However, there’s a recent example that shows the opposite approach.
Last year, Madeline Halpert and Eva Rosenfeld were interested in highlighting the struggles that students have with depression. As they write in their New York Times column – “Depressed but Not Ashamed” – untreated depression is a major contributor to suicide. Here’s an excerpt (emphasis added):
As editors at our high school newspaper, we decided to fight against the stigma and proposed devoting a whole edition to personal stories from our peers who were suffering from mental illness. We wanted honesty with no anonymity.
We knew that discussing mental health in this way would be edgy, even for our progressive community in Michigan. But we were shocked when the school administration would not allow us to publish the articles.
The students interviewed for this series had signed consent forms, as had their parents. Yet administration was concerned that the students – who would be fully named in the article – would be vulnerable to bullying, or to re-traumatization from reading the articles.
The editors did not want to use pseudonyms, because part of the focus was on de-stigmatizing depression. By saying that this topic needs pseudonyms, they’d be reinforcing the very thing they hoped to dispel – that depression causes so much stigma that one must hide behind a fake name.
The AAPS administration supported the CHS dean’s decision.
One thing that jumps out at me was the idea that a whole edition would be devoted to this topic. Halpert and Rosenfeld write, “By interviewing these teenagers for our newspaper, we tried – and failed – to start small in the fight against stigma.” But I think that assessment is too modest. Devoting a whole edition to a topic is not starting small. Interviewing lots of students is not starting small.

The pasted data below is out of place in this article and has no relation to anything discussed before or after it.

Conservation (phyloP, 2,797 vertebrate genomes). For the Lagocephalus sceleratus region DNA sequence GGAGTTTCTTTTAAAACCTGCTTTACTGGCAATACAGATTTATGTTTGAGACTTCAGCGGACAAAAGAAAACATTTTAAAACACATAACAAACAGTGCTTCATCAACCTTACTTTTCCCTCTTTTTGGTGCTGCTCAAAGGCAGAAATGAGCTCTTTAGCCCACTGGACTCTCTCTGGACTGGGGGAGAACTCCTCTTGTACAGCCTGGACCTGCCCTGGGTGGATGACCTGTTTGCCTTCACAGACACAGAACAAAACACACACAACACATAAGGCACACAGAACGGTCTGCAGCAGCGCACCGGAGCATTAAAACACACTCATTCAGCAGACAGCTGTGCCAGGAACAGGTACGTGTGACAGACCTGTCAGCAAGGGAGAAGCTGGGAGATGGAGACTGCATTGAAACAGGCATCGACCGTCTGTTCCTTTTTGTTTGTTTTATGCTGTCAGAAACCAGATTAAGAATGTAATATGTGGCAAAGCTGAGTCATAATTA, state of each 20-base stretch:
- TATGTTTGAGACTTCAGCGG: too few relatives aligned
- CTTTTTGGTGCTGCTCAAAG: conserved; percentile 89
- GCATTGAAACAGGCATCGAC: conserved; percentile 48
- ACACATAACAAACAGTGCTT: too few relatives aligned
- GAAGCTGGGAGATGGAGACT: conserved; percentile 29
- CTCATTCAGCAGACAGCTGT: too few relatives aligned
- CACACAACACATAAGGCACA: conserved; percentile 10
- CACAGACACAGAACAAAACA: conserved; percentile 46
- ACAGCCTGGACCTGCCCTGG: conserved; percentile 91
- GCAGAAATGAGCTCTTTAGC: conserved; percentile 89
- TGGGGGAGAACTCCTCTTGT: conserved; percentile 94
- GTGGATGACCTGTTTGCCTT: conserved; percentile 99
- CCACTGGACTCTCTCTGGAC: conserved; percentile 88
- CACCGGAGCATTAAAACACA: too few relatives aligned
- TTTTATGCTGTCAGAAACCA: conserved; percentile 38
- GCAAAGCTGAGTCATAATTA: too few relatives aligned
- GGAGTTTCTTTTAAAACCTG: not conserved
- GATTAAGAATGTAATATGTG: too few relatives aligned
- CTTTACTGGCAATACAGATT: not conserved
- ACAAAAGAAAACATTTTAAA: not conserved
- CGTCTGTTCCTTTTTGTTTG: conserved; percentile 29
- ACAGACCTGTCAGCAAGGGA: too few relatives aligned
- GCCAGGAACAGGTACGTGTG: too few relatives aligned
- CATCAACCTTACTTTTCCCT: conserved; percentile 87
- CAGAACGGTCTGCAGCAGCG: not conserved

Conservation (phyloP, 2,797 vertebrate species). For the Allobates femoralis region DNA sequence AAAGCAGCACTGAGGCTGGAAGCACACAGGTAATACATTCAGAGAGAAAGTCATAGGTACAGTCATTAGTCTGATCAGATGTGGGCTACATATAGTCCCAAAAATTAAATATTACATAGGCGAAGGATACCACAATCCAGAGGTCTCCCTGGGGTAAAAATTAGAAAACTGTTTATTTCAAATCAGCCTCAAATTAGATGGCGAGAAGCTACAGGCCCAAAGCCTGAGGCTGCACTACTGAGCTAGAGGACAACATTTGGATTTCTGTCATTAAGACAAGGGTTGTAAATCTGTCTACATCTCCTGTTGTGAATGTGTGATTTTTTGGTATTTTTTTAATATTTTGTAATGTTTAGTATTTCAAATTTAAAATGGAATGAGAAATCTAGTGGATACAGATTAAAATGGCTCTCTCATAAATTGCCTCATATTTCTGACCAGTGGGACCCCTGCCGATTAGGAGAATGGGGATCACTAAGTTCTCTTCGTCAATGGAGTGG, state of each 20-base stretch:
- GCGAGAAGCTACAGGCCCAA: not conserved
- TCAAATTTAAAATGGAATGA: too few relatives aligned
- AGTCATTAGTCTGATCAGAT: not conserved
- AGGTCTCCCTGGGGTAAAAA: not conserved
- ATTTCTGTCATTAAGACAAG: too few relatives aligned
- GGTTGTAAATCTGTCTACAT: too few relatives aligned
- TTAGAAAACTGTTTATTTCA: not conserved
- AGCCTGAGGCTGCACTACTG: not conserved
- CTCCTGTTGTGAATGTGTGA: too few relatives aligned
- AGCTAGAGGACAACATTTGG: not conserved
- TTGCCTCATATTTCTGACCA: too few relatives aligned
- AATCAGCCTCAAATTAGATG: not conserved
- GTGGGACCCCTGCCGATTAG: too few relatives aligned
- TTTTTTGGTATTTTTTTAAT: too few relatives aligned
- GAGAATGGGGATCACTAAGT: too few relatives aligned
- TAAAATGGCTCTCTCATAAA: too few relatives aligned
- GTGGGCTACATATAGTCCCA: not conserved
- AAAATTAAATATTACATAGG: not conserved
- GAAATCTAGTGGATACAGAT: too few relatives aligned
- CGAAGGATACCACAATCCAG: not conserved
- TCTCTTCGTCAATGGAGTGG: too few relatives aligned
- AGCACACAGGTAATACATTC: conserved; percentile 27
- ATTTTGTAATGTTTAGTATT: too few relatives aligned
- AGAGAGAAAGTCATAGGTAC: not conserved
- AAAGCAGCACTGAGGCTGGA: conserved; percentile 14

What’s more, the reaction of Halpert and Rosenfeld to the censorship – writing an op-ed piece for the New York Times – is also not starting small. [Note, though, that neither the town nor the high school is mentioned by name in the column.] Further, getting as far as they got – interviewing students, getting consent from parents regarding publication students’ names, utilizing the advice of the Student Press Law Center – could not have happened without the support of their teacher advisor.
What gets published, gets noticed. If the New York Times column had not been published, most people would never have known about this controversy. This isn’t limited to the classroom, either. In suppressing writing – an act that happens every day in newsrooms across the country – we suppress information. Changes in the news industry have the capacity to suppress many, many topics.
On the other hand, the opportunity to publish in other venues – to self-publish on blogs, Twitter or other online publications – means that the ability to censor students has changed.
Back in February of 2008, Jeff Piku – Dexter Squall’s image editor – vented in an editorial:
Apparently this paper has become somewhat controversial.
It seems like every time we come out with a new issue, there is someone waiting to knock us and “constructively criticize” us.
Well, frankly, I’m getting fed up with this.
The world isn’t perfect. There are such things as drugs, alcohol, sex and strippers that exist out there.
The fact is, most teenagers have had at least minor experiences with these topics and want to read about them. And, given that the Squall’s primary audience is teenagers, we’re going to continue to write about things that might be viewed by parents as controversial.
Students desire to construct meaning through their student newspapers. To me, it’s important to let them.
Ruth Kraut is an Ann Arbor resident and parent of three children who have all attended the Ann Arbor Public Schools. She writes at Ann Arbor Schools Musings (a2schoolsmuse.blogspot.com) about education issues in Ann Arbor, Washtenaw County, and Michigan.